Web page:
Since the onset of the COVID-19 pandemic in early 2020 drove most of the global population indoors as a way of mitigating viral transmission, companies have turned largely to remote working models, enabling the emergence of the BYOD (bring your own device) trend. This has allowed employees to use personal devices including laptops, tablets and even smartphones to access work-related files, systems, applications and networks.

According to a 2021 Bitglass BYOD Security Report, 47% of organisations have observed an increase in the use of personal devices for work-related tasks since the shift to remote work during the pandemic, resulting in the active support of BYOD in over 82% of organisations.

While useful for employees, from the organisation’s perspective, the BYOD trend has resulted in diminished control of the company over devices and the way they are being used. This can be risky since the access of sensitive work data from unsecured networks, storage on unauthorised devices and use of unpatched machines can leave confidential company information exposed to cyber-breaches.

Since cyber-crimes like ransomware are on the rise, IT teams across the globe are faced with the growing challenge of addressing weak points in security caused by unprotected BYOD access points, especially those with access to corporate networks. This has, in turn, resulted in a rising focus on network security, which is poised to become a key segment of the cybersecurity industry.

Collaborative efforts from the public and private sectors

The increasingly risky digital ecosystem worldwide has opened up opportunities for dialogue among major players in the cybersecurity industry, with collaboration and partnership strategies at the forefront of the discussions.

Technology industry leaders have been forming alliances with the mutual purpose of boosting their cybersecurity capabilities to make themselves more resilient against advanced cyber-attacks. For instance, in April 2022, CrowdStrike announced its strategic collaboration with Mandiant to help joint customers with identification, remediation and defense against increasingly complex cybersecurity events disrupting operations for organisations worldwide.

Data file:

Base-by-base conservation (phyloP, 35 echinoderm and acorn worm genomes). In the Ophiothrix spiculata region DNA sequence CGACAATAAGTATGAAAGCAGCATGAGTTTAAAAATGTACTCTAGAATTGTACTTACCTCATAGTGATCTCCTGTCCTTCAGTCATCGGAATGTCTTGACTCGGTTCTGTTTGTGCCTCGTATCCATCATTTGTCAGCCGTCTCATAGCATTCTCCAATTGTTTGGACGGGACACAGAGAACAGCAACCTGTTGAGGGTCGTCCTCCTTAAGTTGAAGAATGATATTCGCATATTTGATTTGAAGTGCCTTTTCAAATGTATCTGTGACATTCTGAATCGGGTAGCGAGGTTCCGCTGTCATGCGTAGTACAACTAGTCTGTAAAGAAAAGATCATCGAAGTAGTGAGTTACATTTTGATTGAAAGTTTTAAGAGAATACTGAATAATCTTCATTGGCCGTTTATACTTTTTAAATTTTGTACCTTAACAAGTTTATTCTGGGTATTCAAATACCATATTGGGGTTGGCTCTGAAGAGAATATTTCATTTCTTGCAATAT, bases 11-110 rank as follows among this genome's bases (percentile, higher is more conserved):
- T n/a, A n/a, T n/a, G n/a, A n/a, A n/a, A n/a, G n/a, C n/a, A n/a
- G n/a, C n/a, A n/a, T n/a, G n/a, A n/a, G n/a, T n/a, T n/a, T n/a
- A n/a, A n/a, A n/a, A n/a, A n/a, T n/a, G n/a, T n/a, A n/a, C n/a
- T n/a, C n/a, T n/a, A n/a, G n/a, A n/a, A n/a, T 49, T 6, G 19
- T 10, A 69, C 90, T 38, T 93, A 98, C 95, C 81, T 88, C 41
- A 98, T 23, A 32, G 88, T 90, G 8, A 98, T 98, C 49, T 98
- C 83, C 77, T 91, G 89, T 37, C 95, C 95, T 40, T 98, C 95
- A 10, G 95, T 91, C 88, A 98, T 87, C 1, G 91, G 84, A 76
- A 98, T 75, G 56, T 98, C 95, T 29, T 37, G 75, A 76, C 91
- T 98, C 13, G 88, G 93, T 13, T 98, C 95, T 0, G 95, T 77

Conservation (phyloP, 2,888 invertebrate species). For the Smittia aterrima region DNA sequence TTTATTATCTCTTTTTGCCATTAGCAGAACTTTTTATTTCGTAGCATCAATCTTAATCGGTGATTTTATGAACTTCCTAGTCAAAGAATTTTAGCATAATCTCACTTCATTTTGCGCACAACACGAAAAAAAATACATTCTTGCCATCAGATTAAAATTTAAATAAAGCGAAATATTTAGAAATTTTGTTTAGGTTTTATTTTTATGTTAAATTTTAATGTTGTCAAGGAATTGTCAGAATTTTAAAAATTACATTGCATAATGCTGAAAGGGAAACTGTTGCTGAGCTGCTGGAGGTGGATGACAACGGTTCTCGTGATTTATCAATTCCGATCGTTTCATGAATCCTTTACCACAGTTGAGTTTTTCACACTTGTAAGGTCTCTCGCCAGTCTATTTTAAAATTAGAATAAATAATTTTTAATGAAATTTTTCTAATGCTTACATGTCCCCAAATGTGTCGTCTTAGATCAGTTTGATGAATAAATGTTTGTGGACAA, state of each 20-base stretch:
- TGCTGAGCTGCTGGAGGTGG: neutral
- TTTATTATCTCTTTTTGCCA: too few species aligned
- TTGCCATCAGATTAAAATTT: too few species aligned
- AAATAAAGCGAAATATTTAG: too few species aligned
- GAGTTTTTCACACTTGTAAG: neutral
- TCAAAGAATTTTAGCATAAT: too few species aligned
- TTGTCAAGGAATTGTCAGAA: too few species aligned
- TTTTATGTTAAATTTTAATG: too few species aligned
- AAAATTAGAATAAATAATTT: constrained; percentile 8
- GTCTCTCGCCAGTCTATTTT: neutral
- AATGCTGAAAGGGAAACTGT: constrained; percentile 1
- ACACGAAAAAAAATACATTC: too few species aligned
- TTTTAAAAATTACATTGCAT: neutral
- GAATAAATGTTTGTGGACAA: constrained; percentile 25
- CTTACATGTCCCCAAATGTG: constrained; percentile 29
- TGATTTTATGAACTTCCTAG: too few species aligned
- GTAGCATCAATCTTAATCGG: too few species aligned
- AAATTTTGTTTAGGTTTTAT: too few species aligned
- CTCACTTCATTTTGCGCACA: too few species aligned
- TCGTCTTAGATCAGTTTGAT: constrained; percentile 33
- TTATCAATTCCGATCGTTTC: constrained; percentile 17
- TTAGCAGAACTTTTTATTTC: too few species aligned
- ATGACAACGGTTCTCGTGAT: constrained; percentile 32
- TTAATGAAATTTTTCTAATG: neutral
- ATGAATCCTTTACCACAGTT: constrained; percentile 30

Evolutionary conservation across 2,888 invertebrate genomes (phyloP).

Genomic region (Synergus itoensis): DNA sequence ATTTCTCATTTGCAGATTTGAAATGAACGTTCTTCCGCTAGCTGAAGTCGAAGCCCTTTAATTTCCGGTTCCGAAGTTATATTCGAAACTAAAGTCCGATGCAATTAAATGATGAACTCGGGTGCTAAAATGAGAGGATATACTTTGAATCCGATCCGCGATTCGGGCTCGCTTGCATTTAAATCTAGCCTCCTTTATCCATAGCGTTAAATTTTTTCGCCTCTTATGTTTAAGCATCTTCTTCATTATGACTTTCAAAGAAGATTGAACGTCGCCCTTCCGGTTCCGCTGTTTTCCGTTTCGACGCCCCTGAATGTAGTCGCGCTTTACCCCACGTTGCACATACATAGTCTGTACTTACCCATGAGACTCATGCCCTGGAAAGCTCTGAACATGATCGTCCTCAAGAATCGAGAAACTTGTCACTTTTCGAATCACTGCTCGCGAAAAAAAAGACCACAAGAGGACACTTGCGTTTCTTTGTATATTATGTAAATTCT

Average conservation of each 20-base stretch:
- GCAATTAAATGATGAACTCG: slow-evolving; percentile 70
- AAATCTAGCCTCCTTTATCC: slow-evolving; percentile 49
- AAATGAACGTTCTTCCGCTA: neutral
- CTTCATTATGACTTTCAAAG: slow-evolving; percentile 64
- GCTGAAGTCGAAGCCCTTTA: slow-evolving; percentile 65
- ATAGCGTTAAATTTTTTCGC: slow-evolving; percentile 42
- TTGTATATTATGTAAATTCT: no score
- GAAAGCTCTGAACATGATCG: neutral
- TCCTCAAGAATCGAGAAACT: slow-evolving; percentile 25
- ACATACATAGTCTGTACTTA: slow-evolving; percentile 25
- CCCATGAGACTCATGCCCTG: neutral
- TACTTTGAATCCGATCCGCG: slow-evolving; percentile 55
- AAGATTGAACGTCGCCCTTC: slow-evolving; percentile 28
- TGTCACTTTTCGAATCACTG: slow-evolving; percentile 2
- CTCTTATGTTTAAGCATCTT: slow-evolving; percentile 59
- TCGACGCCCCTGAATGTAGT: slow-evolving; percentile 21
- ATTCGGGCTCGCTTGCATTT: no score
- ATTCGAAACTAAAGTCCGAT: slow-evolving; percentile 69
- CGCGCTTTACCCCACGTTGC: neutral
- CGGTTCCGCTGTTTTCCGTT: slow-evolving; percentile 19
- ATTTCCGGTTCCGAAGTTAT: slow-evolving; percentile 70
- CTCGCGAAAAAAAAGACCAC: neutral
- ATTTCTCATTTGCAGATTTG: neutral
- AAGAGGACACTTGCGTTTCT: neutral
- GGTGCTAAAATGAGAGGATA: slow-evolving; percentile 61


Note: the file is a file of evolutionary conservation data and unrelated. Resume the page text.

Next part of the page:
Apart from private sector alliances like these, international collaborations between governments have also created opportunities for global cybersecurity market growth. To illustrate, in April 2022, India and the UK announced their commitment to a joint cooperative program to enhance cybersecurity, building on the Enhanced Cyber Security Partnership introduced by the countries in May 2021.

Working collaboratively under the International Counter Ransomware Initiative, UK and India pledged to complete joint work to identify mutual vulnerabilities and facilitate the development of private-public partnerships to enhance their resilience against malicious cyber events.

In the modern world, businesses can no longer rely solely on simplistic solutions like firewalls or anti-viruses to safeguard themselves against the barrage of potential cyber-threats that are becoming more intelligent and adept enough to break through basic defense barriers. In this scenario, the integration of comprehensive and robust IT security strategies has become paramount for an organisation’s success and safety.

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1-ISJ- ISJ Exclusive: Enhancing the digital ecosystem
Saloni Walimbe, Content Team Lead, Global Market Insights

This article was originally published in the July edition of International Security Journal. To read your FREE digital copy, click here.